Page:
BURBANK, Calif., Jan. 3 (UPI) -- Phil Everly, the younger half of the Everly Brothers, died Friday in California of lung disease brought on by a lifetime cigarette habit, his wife said.
Everly, 74, suffered from chronic obstructive pulmonary disease, his wife, Patti, told the Los Angeles Times. She said his heavy smoking was responsible.
The Everly Brothers were popular in the early rock 'n' roll era with hits such as "Cathy's Clown," "All I Have To Do Is Dream" and "Walk Right Back." While their last record to make the Top 10 was "That's Old Fashioned" in 1962, they were an important influence on the Beatles, the Byrds and other groups.
Don and Phil Everly began performing as children with their father, Ike Everly, and mother, Margaret Embry. In the 1950s, as they switched to a duo, they got a hand from Chet Atkins, a longtime family friend.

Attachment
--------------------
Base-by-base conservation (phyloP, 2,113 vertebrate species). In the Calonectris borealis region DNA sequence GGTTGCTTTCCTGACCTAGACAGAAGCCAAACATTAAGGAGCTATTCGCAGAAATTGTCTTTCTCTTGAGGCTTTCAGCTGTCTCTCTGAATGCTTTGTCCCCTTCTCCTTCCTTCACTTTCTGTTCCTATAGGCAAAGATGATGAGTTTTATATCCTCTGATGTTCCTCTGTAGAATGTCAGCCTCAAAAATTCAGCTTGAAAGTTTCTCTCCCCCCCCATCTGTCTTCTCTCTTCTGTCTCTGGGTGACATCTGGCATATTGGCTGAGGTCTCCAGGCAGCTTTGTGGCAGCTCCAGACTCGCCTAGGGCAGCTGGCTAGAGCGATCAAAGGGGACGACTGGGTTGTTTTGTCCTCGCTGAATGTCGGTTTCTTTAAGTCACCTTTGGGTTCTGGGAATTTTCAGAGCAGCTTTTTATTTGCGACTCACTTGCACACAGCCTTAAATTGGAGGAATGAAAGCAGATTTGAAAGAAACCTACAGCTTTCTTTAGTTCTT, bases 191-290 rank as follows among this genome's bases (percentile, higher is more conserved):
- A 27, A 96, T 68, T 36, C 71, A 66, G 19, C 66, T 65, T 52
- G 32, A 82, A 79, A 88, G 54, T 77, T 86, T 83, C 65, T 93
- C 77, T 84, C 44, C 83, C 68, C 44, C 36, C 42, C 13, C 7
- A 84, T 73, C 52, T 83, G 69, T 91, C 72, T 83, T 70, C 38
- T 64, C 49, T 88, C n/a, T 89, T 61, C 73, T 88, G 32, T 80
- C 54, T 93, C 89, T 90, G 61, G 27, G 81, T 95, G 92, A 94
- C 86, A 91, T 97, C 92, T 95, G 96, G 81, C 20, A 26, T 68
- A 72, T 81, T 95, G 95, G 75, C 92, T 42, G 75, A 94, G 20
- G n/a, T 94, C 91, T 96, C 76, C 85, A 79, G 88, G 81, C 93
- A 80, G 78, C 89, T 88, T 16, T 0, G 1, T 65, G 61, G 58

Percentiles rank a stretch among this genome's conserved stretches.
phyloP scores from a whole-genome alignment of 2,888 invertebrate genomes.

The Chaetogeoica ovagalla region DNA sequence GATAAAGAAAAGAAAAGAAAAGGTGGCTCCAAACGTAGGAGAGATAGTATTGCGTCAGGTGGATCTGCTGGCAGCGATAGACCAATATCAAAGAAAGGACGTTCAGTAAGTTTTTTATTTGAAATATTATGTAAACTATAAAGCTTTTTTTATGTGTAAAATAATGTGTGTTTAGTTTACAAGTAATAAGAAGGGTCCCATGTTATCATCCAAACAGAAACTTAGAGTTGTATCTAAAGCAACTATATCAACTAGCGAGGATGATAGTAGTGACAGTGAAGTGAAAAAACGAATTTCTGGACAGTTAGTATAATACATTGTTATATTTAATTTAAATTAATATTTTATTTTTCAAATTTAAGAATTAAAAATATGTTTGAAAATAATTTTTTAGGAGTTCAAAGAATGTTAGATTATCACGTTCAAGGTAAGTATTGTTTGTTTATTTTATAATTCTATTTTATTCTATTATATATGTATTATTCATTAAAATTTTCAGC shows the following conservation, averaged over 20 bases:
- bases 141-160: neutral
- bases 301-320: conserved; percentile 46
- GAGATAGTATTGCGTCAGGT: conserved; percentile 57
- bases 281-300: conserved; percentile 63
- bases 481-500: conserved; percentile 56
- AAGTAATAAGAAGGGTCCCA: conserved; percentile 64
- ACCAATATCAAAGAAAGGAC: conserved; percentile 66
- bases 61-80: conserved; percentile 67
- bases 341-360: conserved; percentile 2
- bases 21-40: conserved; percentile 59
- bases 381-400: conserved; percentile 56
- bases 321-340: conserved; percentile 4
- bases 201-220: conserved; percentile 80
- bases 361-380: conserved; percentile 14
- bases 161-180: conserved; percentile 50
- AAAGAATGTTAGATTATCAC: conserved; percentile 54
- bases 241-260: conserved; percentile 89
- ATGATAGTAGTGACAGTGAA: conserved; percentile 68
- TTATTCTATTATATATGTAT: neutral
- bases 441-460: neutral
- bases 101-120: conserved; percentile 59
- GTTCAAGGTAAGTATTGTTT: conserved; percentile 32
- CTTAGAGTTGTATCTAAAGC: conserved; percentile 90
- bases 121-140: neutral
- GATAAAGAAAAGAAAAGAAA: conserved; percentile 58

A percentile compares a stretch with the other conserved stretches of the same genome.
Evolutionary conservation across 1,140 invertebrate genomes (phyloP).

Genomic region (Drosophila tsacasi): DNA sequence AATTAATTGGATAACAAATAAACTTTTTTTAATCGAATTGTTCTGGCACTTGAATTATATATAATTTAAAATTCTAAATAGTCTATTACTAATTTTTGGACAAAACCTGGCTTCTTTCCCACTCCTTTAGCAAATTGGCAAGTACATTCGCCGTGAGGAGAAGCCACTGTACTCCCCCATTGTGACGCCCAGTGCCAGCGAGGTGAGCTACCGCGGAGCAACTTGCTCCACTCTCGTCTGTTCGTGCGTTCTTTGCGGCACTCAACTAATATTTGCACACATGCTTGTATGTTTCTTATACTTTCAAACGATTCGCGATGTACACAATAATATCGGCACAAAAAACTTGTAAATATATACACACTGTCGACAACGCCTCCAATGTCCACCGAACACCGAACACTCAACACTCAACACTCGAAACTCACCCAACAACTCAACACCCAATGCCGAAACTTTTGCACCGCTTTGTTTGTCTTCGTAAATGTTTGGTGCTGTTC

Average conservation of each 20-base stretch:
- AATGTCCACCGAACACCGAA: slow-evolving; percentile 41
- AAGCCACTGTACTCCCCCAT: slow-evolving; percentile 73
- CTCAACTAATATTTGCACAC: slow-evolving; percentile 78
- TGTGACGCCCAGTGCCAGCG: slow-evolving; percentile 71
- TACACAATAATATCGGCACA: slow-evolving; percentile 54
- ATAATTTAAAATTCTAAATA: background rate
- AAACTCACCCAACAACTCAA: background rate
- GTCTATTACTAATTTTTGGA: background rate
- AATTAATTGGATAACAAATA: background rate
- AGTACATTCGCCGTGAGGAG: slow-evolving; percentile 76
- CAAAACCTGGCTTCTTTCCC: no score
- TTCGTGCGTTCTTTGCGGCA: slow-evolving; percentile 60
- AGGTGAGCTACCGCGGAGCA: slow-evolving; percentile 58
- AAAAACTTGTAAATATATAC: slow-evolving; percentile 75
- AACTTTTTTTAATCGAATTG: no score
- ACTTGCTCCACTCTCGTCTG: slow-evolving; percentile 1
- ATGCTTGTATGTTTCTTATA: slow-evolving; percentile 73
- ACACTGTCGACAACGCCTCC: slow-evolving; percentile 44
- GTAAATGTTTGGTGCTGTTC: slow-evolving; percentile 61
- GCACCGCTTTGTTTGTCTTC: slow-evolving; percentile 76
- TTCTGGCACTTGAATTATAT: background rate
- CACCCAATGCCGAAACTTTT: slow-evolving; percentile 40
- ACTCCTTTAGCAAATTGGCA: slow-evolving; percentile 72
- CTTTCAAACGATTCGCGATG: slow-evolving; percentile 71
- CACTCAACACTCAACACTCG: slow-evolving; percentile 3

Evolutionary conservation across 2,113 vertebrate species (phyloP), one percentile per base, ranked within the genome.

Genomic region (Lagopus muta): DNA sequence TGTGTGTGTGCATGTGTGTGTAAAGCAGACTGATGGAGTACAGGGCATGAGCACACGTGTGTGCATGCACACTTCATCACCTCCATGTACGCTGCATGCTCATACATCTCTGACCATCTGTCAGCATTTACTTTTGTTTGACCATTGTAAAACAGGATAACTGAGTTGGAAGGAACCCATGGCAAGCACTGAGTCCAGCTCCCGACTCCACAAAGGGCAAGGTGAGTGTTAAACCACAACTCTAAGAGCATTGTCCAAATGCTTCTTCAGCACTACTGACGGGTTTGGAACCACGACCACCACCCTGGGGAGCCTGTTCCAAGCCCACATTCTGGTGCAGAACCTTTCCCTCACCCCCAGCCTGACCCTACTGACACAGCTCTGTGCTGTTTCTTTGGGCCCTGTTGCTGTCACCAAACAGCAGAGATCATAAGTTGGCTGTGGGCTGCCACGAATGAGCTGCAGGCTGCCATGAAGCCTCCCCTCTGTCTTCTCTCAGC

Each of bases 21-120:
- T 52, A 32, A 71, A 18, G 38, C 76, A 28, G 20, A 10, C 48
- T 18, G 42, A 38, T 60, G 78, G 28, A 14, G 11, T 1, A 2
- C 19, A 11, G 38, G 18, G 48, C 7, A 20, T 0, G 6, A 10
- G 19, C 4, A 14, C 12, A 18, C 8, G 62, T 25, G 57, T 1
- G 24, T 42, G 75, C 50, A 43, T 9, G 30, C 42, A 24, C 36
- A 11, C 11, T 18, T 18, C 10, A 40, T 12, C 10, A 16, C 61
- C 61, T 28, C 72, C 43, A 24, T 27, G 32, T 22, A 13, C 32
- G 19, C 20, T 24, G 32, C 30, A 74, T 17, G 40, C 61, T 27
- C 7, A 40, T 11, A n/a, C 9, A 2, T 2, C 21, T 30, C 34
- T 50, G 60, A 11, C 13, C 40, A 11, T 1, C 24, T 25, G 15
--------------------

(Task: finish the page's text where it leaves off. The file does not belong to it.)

Linda Ronstadt, who recorded Phil Everly's "When Will I Be Loved," said the two had "that sibling sound."
"The information of your DNA is carried in your voice, and you can get a sound that you never get with someone who's not blood related to you," Ronstadt said. "And they were both such good singers -- they were one of the foundations, one of the cornerstones of the new rock 'n' roll sound."
The brothers were inducted into the Rock 'N' Roll Hall of Fame in 1986, soon after it opened.
After a period of estrangement, the brothers reunited in 1983. They continued to perform and record occasionally until recently.
Phil Everly is survived by his wife, his brother, his mother, two sons and two granddaughters.